Adrian Buenrostro, Mohammed Al-Abdrabalnabi, Amro E. Mukhles, and Saad M. Al-Driwees

Reprinted with permission Journal of Technology Saudi Aramco

Fracturing is a complex technique utilized to stimulate hydro-carbon reservoirs to enhance their production. The theory, tools, and techniques utilized for fracturing are complex and very specific. With the demanding increase of hydrocarbon production, proppant and acid fracturing are widely implemented, and in some cases, is the unique solution to having commercial production, i.e., unconventional gas reservoirs.

The optimization of the fracturing process is important since this activity is complex, expensive, and in most of the cases, required for commercial production. Several parts of the process are known based on previous experiences. In other cases, complex studies still need to be done to better understand each case, to enable a more accurate propped fracturing execution. To be confident in the case of design, execution and evaluation of a proppant fracturing job, fracture geometry determination is very important, as this drives the adequate evaluation and job execution while also allowing for job optimization. One of the basic and most important values to estimate the fracture geometry is the fracture height; once this parameter is determined, fracture width and fracture length can be determined with less uncertainty, based on other parameters from log data, job execution, etc. The fracture geometry can be estimated more confidently if the fracture height value is set.

This article studied and compared multiple scenarios of sandstone reservoirs. The study was made for fracturing jobs focused on gas and hydrocarbon production. Tight conditions and unconsolidated sandstones were dominant scenarios of the fracture jobs. The parameters utilized for this study were focused on some log signatures, which were observed to drive the criteria of the fracture height growth. Based on those parameters, the project attempts to simplify the process of fracture height determination. The exercise was made for a group of wells in different areas of the reservoirs where some parameters prevail, and we are confident in the gathered information. The signatures observed proved helpful to confidently predict the expected fracture height. In the exercise of this project, all the examples were made with cases where the temperature log was made after reading the fracture data of the obtained frac-ture height by the temperature log criteria 1.



This project was made in wells that produced outstanding gas rates from its reservoirs over a period of decades. Stimulation by proppant fracturing at the sandstone reservoirs become a regular requirement to find commercial production after new areas were attempted for production. The process of proppant fracturing started with multiple uncertainties from the reservoir point of view, and also for the logistic part at the job execution as fracturing was not previously used. The regular fracturing startup process involves reservoir log-ging evaluation, injection test, completion hardware setup, soft-ware simulations, and lab tests for compatibility, and forecast studies for production results, among other challenges. Specific studies and tests were conducted in preparation to the first field applications. During the startup process, it was observed that a wide range of parameters need to be clarified prior to deploying the stimulation in the field.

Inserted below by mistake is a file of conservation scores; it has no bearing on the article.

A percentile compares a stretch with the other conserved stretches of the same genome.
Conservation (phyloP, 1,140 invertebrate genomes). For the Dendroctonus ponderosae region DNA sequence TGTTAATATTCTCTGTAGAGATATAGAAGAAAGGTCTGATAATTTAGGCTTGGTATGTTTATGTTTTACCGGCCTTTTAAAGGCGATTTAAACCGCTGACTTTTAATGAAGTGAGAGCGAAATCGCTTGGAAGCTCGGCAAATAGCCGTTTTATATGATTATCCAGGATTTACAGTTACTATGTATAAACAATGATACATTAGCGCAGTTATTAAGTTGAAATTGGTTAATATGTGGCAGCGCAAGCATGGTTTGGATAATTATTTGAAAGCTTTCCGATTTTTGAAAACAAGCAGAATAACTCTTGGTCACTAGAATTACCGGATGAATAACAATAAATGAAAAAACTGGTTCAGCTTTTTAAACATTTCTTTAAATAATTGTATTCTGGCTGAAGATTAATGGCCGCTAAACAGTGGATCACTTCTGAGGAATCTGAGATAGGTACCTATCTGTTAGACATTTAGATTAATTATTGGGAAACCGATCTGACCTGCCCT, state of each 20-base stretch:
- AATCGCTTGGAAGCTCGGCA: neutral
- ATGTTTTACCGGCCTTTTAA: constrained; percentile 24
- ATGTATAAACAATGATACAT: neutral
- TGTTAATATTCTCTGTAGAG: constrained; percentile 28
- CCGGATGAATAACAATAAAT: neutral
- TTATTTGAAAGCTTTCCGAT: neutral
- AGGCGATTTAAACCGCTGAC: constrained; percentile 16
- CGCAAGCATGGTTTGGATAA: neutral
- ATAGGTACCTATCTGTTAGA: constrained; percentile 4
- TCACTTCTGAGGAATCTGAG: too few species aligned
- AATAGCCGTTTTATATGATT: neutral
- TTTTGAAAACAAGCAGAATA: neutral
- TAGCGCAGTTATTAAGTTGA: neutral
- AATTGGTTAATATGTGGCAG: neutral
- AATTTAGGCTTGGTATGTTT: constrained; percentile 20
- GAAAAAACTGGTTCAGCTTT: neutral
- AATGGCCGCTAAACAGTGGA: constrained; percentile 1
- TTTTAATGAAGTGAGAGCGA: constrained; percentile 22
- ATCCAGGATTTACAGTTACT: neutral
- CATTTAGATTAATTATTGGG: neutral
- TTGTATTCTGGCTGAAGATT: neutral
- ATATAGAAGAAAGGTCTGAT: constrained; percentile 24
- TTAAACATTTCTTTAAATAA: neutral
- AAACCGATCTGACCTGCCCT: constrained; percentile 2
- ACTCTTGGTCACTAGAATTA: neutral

Figure 1 shows the parameters used for a fracture geometry in a generic way, simplified to have the total length, height, and width, represent a volume. In real cases, a fracture is not a geo-metrically perfect square or rectangle; but to simplify equations and analysis, computational models assume simplified shapes of fracture geometry for processing calculations. In general, for a fracture geometry determination for the three main dimensions; the length (L in Fig. 1, or “d” in Table 1), width (W), and height (H), are based on:

  • The amount of energy placed (pressure while pumping and pumping rate).
  • The amount of mass used (fluids + proppant).
  • The amount of energy dissipated (fluid efficiency and pressure variations). Fluid efficiency is related to the fluid amount pumped, the amount lost in fracture geometry to the formation due to leak-off, and the fluid effectively creating a fracture geometry.
Fig. 2. Fracture geometry development from the wellbore related to the formation stress orientation, which can be either vertical or horizontal. Fig. 2. Fracture geometry development from the wellbore related to the formation stress orientation, which can be either vertical or horizontal.

Note that in Fig. 1, the length is only for one fracture wing, as the fracture is assumed to develop symmetrically — the same geometry on both sides from the wellbore to the formation. The fracture volume and geometry is standard, referring only to one wing or side of the fracture.Width, according to fracture geometry calculation, is based in different models of the fracture, and is directly related to2 : EE′=E1−ν2 (1)where H = frac height, L = frac length, R = radial growth, μ = viscosity of fluid, Q = pumping rate, E’ = plain strain modulus, E = Young’s modulus, and ν = Poison’s ratio.The fracture width can be calculated in general by:ww ∝ [QQQQ LLEE′]1/4(2)Following Fig. 1 and Table 1, and Eqns. 1 and 2, it is observed that the width is driven by Q, μ, L, and formation mechanical parameters. This concept is a simplified way to calculate the fracture “d”W (width)Perkins and KernH(μQL/E’)1/4RadialL(μQR/ E’)1/4Gertsma deKlerkR (radius)(μQL2/E’H)1/4 “d” W (width